• Thanks for bringing up the "improvement of a computer" aspect. (I've been apprised of this by more than one patent attorney, so it is particularly salient.) I have to wonder if games, which traditionally have had patent protection in the US, may be distinct. Possibly not, but it would make novel games unique among all forms of creative expression in not being afforded intellectual property protection.
    – DukeZhou
    Commented Oct 23, 2017 at 21:53
  • It seems that some games can be reasonably protected by copyright. Board games and specialized card games could be patented up until a few years ago when they got hit by bullets meant for software.
    – George White
    Commented Oct 25, 2017 at 1:11
  • There has been one promising recent development extending copyright into protection of mechanics, Spry Fox vs. Lolapps, but it's important to make a distinction about what actually constitutes a game. Games are sets of mechanics. Any IP traditionally covered by copyright do not constitute games, but merely aesthetic elements applied to mechanics. Without protection of novel game mechanics, games have no IP protection.
    – DukeZhou
    Commented Oct 25, 2017 at 15:44

This article is worth looking at.

"The PTAB found that (i) the claimed method is directed to a set of rules for conducting a wagering game, which is a patent-ineligible abstract idea, and (ii) the manipulations of the deck of cards (e.g., shuffling, dealing) are conventional steps in playing a wagering game that do not add enough to the claims to transform the recited methods into patent-eligible subject matter."

Essentially, they were trying to patent a new method betting on Blackjack, which was deemed a "business method" and purely abstract. (i.e. It's simply a set of mental steps for managing risk.)

Ostensibly, truly novel game methods should still be patentable, regardless of whether they involve computers, although patent attorneys recommend using one of the claims to tie the game to computer systems for software-based implementations.

Another element to bear in mind is that patents are not a monolith. Typically you will have a few independent claims and a bunch of dependent claims (which are extensions of the independent claims.) Each claim is treated separately, so having any particular claim denied does not necessarily invalidate the entire patent. The review process generally takes a few years and involves some back-and-forth with the patent office.

Rules vary internationally. US patents can usually be defended in patent treaty regions, although if a game catches on, foreign filing may be worthwhile.

This answer is updated based on a this recent article from IP Watchdog.

The article mentions In re Smith, where a new method of betting on Blackjack was rejected and raised alarm. However, although such a method technically constitutes a "new game", all of the steps listed in the application were generic (such as shuffling cards.) In other words, the only novel aspect of the Smith patent application was the order of the steps that constitute the "new game". It's unclear that the result would have been the same had the claims included a step that was actually novel and inventive.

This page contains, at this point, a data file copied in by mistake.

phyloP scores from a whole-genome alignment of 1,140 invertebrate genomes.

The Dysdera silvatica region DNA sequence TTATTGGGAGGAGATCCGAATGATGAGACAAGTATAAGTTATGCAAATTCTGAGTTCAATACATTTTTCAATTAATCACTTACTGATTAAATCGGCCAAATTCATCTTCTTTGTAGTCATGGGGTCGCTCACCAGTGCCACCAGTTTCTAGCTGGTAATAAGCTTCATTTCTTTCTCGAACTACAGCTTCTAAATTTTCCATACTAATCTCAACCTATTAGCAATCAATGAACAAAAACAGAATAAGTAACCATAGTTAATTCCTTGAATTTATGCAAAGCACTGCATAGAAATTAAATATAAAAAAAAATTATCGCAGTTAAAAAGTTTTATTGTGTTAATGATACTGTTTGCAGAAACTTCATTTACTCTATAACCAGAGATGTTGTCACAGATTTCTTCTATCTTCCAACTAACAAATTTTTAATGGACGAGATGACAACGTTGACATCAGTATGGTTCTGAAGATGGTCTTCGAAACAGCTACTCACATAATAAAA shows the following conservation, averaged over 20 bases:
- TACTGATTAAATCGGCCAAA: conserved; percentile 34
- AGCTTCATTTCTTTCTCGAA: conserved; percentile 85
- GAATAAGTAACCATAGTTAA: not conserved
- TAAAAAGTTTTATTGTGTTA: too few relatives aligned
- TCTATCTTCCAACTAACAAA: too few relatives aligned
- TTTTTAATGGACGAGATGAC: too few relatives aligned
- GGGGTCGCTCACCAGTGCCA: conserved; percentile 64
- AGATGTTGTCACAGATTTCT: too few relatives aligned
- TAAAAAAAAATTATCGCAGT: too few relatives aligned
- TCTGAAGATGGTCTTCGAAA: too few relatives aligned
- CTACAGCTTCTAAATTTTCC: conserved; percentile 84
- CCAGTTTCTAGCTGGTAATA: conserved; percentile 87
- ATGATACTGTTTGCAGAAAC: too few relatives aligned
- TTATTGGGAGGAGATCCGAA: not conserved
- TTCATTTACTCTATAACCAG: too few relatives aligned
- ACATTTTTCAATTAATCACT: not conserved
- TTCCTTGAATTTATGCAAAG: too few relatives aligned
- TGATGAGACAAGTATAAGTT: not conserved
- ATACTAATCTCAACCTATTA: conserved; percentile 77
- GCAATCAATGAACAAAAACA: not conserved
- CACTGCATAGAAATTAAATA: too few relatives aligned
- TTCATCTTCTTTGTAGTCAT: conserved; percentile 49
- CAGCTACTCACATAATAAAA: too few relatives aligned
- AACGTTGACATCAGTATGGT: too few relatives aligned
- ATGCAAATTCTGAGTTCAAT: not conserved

Deciding to pursue a patent can be risk. There is no guarantee of securing a grant and it can be expensive. A recent game that may be helpful to consider is Threes!, aka 2048. Would it have been possible to patent that game mechanic? Maybe. The more relevant question might be would it have been worthwhile to pursue a patent? (Based on the number of times the clones have been downloaded, I'd lean towards yes, but in this context, it is really an assessment of risk vs. reward.)

Copyright and Game Mechanics:

On a more positive note, this recent case, Spry Fox vs. Lolapps seems to extend protection of game mechanics into Copyright law. It could be overturned at any time by a higher court, but word on the street is it is a kind of "third rail" and no one wants to go near it. Further, there is some precedent for this extension of Copyright law in Tetris vs. Xio, which is bordering on Design Patent territory.

Copyright is a great, no-cost way to pursue some degree protection of your game.

Creative work of all types have very strong Intellectual Property protection, even something as simple as a photo snapped on a phone. Games are distinct in being algorithms, but still constitute creative work. Current climate aside regarding game patent eligibility, the spirit of the law" clearly indicates that rule sets for games should be granted the same intellectual property protection rights as other forms of art.

  • Thx a lot for your answer, its very helpfull. Commented Oct 19, 2017 at 3:41
  • In a patente "claims" area some have numbers and some doest so the numbers represents separate claims and the text that comes under the main text of the number represents the dependent ones ? Commented Oct 19, 2017 at 3:42

Nope. Can't patent game mechanics. Or, you can, but you'd be wasting your money.


  • "Nope ... or you can": Well it's definitely one of those two options. But this answer doesn't really provide any reasoning either way, and so doesn't add anything to existing answers. The linked article doesn't really address the underlying patentability issues either.
    – Maca
    Commented Apr 3, 2018 at 20:06
  • At the very least, you should explain the gist of the link and not leave up to the reader to have to read the whole thing. Links go bad. This link in particular isn't authoritative.
    – Eric S
    Commented Apr 13, 2018 at 19:56